But generally, the matrix formulation was shown to be equivalent to Schrödinger’s, and as the latter is easier to solve, that is what students learn today. Matrix mechanics tends to occur in more advanced courses. Schrödinger’s approach introduces a wavefunction, “psi;” interpreting what psi actually means is where the “mysteries” of quantum theory arise, but solving the differential equations is possible with rudimentary mathematics. Thus, Schrödinger provided a practical tool, even if there is debate about what it actually means. We all make a decision: will we worry about this or accept it and move on. Those who choose the former either end up doing philosophy or going mad; I chose the latter—I use the equation, solve it, and it works. Why? Good question.
SC: Your book Antimatter illustrates the titular concept of antimatter, which Dirac had a significant hand in introducing to the world. What important clues about the origins and structure of the universe may be derived from the existence of antimatter?
FC: When they meet, matter and antimatter annihilate one another into radiant energy. Conversely, energy can convert into counterbalanced particles of matter and antimatter. Theory and our best experiments suggest that the energy of the big bang converted into matter and antimatter. But this raises a puzzle: what happened to all that antimatter? Today the galaxies of stars appear to be made of matter to the exclusion of antimatter.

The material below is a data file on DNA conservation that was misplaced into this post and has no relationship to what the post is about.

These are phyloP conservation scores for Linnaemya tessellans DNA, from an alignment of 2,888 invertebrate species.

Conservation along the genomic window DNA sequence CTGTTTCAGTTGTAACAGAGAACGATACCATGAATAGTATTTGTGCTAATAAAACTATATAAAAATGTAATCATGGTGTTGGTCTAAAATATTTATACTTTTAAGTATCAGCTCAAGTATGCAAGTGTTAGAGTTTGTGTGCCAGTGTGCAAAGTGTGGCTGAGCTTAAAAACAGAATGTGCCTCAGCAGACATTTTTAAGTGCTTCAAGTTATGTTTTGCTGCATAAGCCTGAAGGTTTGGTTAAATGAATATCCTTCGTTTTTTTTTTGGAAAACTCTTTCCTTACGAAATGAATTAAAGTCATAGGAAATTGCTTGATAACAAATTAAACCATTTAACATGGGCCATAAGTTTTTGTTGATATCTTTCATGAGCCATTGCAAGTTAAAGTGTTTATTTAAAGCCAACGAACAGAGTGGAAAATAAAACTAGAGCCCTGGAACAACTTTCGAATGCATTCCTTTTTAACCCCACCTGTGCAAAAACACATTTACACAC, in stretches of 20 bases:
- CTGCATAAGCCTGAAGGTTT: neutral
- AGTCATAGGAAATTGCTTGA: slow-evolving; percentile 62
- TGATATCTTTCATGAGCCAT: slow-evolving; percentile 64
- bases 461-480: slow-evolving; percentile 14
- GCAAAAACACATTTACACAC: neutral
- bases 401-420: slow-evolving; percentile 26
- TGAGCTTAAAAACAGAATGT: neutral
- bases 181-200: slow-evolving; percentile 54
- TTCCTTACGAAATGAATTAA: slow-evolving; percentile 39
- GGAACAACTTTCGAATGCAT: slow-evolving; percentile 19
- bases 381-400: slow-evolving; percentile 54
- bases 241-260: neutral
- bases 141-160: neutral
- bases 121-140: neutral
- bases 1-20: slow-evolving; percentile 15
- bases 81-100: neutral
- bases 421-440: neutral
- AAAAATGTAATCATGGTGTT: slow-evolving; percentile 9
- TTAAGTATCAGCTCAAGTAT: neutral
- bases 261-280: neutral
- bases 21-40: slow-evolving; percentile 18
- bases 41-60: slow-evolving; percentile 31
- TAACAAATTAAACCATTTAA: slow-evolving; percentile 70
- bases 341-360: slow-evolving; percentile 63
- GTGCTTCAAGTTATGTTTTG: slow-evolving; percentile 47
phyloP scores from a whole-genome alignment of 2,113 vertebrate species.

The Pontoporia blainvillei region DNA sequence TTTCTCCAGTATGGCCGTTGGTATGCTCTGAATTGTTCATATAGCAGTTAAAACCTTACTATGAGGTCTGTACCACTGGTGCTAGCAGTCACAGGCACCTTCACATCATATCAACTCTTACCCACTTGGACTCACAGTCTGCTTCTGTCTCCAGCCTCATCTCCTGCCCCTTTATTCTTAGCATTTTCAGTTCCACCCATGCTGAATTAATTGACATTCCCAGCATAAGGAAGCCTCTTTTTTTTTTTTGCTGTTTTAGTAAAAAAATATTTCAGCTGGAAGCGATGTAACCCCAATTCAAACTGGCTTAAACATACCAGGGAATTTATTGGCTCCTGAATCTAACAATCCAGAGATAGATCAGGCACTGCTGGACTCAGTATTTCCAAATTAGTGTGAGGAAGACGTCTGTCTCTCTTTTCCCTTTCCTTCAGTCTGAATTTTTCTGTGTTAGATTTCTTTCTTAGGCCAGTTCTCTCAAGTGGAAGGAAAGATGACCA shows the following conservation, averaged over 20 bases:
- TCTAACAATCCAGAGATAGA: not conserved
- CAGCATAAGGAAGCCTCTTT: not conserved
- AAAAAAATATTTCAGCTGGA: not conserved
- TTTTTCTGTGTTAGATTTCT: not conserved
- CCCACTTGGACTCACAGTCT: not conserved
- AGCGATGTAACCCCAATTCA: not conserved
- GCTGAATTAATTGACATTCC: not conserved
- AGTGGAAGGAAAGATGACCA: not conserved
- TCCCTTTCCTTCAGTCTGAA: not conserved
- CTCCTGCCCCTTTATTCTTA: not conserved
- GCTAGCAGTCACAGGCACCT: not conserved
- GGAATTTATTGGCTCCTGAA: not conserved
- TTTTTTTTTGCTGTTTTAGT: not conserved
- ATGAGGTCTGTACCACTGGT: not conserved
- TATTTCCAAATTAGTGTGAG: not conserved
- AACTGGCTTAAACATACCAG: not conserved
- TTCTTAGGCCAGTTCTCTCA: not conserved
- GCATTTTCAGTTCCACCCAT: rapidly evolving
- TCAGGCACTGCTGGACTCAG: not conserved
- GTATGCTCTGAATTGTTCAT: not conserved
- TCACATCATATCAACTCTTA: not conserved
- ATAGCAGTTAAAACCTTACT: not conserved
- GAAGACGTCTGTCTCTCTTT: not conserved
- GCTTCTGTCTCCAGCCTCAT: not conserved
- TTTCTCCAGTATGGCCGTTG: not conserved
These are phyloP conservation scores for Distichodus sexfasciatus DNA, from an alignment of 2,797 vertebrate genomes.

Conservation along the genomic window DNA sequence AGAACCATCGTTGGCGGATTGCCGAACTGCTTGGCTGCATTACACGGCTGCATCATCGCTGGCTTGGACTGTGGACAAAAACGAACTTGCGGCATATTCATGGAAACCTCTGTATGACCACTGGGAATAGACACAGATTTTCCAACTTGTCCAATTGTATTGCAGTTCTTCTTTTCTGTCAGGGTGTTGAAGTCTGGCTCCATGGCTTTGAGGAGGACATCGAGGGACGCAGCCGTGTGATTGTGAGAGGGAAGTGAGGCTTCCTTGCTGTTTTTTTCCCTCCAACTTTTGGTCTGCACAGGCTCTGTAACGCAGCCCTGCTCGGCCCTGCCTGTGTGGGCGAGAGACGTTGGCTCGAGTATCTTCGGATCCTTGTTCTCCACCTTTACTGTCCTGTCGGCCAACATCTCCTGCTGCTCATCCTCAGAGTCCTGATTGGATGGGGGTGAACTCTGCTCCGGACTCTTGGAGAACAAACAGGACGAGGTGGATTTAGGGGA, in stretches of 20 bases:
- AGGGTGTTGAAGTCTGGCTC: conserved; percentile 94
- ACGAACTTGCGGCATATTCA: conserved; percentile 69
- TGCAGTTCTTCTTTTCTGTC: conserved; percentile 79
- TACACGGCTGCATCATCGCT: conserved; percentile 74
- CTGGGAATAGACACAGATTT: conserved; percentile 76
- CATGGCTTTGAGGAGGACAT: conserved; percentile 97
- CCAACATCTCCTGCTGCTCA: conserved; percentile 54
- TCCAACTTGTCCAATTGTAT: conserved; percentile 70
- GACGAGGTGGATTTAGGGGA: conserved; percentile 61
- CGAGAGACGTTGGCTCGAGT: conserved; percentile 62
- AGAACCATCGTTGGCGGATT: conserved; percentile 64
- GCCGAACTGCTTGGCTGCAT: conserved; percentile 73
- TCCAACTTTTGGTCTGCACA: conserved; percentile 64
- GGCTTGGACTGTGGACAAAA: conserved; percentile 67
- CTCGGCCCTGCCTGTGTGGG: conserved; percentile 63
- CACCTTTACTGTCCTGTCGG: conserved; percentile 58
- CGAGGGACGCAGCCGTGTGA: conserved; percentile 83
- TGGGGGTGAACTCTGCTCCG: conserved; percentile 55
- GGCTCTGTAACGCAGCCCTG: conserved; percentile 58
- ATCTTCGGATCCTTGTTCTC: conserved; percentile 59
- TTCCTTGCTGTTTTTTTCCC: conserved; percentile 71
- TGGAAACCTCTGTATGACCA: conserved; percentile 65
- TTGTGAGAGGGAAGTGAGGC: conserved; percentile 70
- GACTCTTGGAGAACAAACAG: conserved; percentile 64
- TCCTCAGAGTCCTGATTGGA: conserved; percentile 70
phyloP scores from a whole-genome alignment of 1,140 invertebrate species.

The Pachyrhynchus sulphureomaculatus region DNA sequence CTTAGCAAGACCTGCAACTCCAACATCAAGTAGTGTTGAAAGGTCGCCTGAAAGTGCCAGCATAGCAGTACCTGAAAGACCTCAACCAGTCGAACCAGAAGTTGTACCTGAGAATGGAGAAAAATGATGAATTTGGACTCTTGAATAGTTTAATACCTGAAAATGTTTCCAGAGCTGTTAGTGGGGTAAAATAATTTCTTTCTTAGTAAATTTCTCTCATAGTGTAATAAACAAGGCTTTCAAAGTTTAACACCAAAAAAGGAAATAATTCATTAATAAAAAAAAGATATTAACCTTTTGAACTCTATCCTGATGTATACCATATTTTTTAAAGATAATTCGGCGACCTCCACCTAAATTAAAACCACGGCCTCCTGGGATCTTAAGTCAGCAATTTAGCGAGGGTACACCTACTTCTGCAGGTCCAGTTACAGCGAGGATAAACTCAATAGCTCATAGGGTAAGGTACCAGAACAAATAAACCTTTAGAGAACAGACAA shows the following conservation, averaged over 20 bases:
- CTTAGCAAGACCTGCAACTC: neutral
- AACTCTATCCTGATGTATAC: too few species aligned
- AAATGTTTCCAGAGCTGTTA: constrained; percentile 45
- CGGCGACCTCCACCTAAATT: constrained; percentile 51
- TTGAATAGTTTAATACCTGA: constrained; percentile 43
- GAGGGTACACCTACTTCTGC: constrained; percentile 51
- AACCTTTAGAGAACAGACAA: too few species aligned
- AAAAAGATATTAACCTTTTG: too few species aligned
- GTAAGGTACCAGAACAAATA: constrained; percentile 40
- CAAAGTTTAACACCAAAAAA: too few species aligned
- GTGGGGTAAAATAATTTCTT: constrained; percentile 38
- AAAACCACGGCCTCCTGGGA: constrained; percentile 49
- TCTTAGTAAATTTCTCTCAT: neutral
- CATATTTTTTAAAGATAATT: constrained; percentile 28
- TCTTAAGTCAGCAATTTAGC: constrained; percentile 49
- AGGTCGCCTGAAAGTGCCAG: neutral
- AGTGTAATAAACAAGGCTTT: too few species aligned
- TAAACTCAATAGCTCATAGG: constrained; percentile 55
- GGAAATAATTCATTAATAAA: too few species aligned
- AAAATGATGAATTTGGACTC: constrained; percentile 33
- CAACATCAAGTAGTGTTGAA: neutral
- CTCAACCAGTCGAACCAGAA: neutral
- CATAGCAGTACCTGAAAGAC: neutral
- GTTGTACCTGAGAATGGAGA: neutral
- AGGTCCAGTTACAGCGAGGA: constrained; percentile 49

SC: Before Antimatter, you had previously written about such topics as cold fusion and particle physics. What drove you to write a book about antimatter?
FC: I am a particle physicist, and my books have been about physics. I was astonished at the popular belief in the nonsense perpetrated in Dan Brown’s Angels and Demons about antimatter. So I set out to show that antimatter cannot make a bomb, fortunately, but regrettably, neither will it solve the world’s energy supplies, in contrast to impressions in that movie.